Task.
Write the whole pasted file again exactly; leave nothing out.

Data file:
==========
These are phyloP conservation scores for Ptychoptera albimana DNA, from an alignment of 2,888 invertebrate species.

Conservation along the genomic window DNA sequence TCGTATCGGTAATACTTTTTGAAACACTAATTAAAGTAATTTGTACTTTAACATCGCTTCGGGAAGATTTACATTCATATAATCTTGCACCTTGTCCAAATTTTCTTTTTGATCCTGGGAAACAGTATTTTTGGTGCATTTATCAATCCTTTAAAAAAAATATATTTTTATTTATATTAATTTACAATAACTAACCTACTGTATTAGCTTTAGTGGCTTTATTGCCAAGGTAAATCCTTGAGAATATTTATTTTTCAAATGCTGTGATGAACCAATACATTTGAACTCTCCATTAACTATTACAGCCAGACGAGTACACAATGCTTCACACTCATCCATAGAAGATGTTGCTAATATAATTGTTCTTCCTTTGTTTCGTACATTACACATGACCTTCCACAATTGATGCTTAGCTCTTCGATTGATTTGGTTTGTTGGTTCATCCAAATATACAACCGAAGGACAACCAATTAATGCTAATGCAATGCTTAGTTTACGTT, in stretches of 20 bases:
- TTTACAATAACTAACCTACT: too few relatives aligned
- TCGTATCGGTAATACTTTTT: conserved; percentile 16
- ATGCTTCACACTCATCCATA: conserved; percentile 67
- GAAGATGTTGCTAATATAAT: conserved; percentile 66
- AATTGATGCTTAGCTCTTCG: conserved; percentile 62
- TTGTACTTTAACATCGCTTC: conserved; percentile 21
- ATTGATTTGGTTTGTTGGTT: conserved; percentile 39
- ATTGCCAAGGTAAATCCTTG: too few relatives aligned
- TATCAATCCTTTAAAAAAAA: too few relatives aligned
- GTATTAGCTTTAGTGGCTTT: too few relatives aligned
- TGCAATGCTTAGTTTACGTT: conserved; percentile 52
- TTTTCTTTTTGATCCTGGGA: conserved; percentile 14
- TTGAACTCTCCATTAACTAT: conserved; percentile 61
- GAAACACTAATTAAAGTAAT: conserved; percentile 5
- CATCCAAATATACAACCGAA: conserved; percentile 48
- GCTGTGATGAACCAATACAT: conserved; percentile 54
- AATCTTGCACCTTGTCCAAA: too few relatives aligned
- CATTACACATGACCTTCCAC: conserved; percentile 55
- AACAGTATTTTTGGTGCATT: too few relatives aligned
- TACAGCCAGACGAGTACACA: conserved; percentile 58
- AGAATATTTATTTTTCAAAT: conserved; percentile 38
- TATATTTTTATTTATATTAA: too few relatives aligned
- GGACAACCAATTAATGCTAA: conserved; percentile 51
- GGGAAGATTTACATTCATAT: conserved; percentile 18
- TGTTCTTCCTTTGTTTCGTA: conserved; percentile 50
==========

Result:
These are phyloP conservation scores for Ptychoptera albimana DNA, from an alignment of 2,888 invertebrate species.

Conservation along the genomic window DNA sequence TCGTATCGGTAATACTTTTTGAAACACTAATTAAAGTAATTTGTACTTTAACATCGCTTCGGGAAGATTTACATTCATATAATCTTGCACCTTGTCCAAATTTTCTTTTTGATCCTGGGAAACAGTATTTTTGGTGCATTTATCAATCCTTTAAAAAAAATATATTTTTATTTATATTAATTTACAATAACTAACCTACTGTATTAGCTTTAGTGGCTTTATTGCCAAGGTAAATCCTTGAGAATATTTATTTTTCAAATGCTGTGATGAACCAATACATTTGAACTCTCCATTAACTATTACAGCCAGACGAGTACACAATGCTTCACACTCATCCATAGAAGATGTTGCTAATATAATTGTTCTTCCTTTGTTTCGTACATTACACATGACCTTCCACAATTGATGCTTAGCTCTTCGATTGATTTGGTTTGTTGGTTCATCCAAATATACAACCGAAGGACAACCAATTAATGCTAATGCAATGCTTAGTTTACGTT, in stretches of 20 bases:
- TTTACAATAACTAACCTACT: too few relatives aligned
- TCGTATCGGTAATACTTTTT: conserved; percentile 16
- ATGCTTCACACTCATCCATA: conserved; percentile 67
- GAAGATGTTGCTAATATAAT: conserved; percentile 66
- AATTGATGCTTAGCTCTTCG: conserved; percentile 62
- TTGTACTTTAACATCGCTTC: conserved; percentile 21
- ATTGATTTGGTTTGTTGGTT: conserved; percentile 39
- ATTGCCAAGGTAAATCCTTG: too few relatives aligned
- TATCAATCCTTTAAAAAAAA: too few relatives aligned
- GTATTAGCTTTAGTGGCTTT: too few relatives aligned
- TGCAATGCTTAGTTTACGTT: conserved; percentile 52
- TTTTCTTTTTGATCCTGGGA: conserved; percentile 14
- TTGAACTCTCCATTAACTAT: conserved; percentile 61
- GAAACACTAATTAAAGTAAT: conserved; percentile 5
- CATCCAAATATACAACCGAA: conserved; percentile 48
- GCTGTGATGAACCAATACAT: conserved; percentile 54
- AATCTTGCACCTTGTCCAAA: too few relatives aligned
- CATTACACATGACCTTCCAC: conserved; percentile 55
- AACAGTATTTTTGGTGCATT: too few relatives aligned
- TACAGCCAGACGAGTACACA: conserved; percentile 58
- AGAATATTTATTTTTCAAAT: conserved; percentile 38
- TATATTTTTATTTATATTAA: too few relatives aligned
- GGACAACCAATTAATGCTAA: conserved; percentile 51
- GGGAAGATTTACATTCATAT: conserved; percentile 18
- TGTTCTTCCTTTGTTTCGTA: conserved; percentile 50